City of Names: Charles Dickens

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“I cannot tell you what an immense impression Paris made upon me. It is the most extraordinary place in the world.” Charles Dickens, 1844.

As a Brit, if you asked me to name a street associated with Charles Dickens, I would immediately think of London. Perhaps I’d choose Doughty Street, the smart tree-lined row of townhouses in Bloomsbury where Dickens once lived and where the Dickens Museum is located today. Perhaps I’d choose Great Ormond Street, home to the world-famous children’s hospital that Dickens supported through readings and recitals. Or maybe I’d name Cartwright Gardens, the stunning Bloomsbury terrace that always reminds me of ‘Who Will Buy’ from Oliver! the musical.

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One thing’s for sure, I wouldn’t immediately think of a tiny little residential square in Paris’ exclusive 16th arrondissement. But that’s exactly where you’ll find two places named after our famous London novelist.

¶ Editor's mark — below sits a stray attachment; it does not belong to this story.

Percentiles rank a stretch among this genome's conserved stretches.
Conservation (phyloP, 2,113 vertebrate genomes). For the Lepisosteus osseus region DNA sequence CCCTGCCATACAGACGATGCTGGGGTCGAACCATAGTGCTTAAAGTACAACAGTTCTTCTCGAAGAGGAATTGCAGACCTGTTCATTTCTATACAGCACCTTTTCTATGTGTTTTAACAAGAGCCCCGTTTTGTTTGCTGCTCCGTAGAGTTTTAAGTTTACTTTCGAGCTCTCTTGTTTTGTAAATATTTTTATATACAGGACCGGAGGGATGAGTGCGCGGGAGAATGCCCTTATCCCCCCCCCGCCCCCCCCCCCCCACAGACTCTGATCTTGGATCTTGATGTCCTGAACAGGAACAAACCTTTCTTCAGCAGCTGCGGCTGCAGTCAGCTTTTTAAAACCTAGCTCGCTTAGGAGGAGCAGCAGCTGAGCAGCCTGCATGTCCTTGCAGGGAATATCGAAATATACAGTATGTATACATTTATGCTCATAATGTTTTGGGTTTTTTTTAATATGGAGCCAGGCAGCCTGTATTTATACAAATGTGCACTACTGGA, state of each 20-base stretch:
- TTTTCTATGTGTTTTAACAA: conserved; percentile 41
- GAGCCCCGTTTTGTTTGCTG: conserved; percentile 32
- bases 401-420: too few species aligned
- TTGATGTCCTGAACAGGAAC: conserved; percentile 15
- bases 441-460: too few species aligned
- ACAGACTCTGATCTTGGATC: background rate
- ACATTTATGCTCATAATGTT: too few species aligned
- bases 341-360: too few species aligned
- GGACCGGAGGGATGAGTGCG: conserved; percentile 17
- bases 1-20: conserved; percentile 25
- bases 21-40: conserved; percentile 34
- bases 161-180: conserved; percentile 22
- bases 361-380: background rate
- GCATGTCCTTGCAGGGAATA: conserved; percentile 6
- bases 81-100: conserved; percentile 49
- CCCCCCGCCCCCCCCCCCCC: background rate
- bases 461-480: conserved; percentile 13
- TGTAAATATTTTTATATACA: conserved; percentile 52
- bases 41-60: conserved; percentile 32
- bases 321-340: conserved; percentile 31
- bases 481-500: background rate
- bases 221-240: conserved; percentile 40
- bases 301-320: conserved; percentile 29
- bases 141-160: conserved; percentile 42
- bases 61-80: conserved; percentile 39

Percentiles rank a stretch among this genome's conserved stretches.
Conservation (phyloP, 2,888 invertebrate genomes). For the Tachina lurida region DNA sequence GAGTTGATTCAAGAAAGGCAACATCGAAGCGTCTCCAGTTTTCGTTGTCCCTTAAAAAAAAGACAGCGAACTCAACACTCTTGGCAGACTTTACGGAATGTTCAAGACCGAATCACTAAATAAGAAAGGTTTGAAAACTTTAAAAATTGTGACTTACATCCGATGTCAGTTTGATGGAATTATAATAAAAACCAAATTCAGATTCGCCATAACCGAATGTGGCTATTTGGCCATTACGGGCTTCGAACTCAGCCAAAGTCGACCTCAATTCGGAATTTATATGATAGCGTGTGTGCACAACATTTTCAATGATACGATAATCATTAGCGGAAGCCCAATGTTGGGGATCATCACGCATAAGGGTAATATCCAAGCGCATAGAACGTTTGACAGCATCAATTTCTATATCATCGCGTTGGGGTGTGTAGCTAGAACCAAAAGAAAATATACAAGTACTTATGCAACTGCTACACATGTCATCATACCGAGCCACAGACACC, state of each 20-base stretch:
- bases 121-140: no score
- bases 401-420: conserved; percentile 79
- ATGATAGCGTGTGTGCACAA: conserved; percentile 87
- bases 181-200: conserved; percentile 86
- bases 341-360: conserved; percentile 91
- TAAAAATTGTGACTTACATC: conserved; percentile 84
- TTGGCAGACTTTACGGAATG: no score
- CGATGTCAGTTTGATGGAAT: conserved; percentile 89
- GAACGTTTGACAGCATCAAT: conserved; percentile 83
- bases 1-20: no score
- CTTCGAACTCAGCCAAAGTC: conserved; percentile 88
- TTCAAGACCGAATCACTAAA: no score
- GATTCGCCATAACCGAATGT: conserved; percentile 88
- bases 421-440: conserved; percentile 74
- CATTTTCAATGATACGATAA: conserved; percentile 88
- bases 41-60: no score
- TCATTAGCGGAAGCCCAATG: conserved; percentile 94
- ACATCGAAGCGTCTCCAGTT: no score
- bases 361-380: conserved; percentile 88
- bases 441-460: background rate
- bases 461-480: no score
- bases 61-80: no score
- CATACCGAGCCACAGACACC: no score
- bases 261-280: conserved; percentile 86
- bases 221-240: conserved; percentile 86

Rue Charles Dickens and its neighbouring Square Charles Dickens are both located near to metro station Passy. They are small, fairly non-descript residential roads. The square boasts a hugely popular wine museum that you can go to for tastings and dinner. The vaulted basements and cellars are particularly impressive.

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Dickens loved France and visited Paris on numerous occasions throughout his life. He summered in Boulogne a few times in the 1850s and then, in 1859, he wrote his iconic revolutionary novel, A Tale of Two Cities. Perhaps the Parisians were flattered by his enthusiastic descriptions of their turbulent city. Or maybe they simply acknowledged his literary greatness.

Square Charles Dickens was opened shortly after Rue Charles Dickens in 1931. By themselves, I’m not sure they’re worthy of a sight-seeing trip. However, if you’re in the area and you’re a huge Dickens fan, go and take a peek. There aren’t many public monuments in his name (he specifically asked that none be built after his death) so this is as close as you’re going to get in France.

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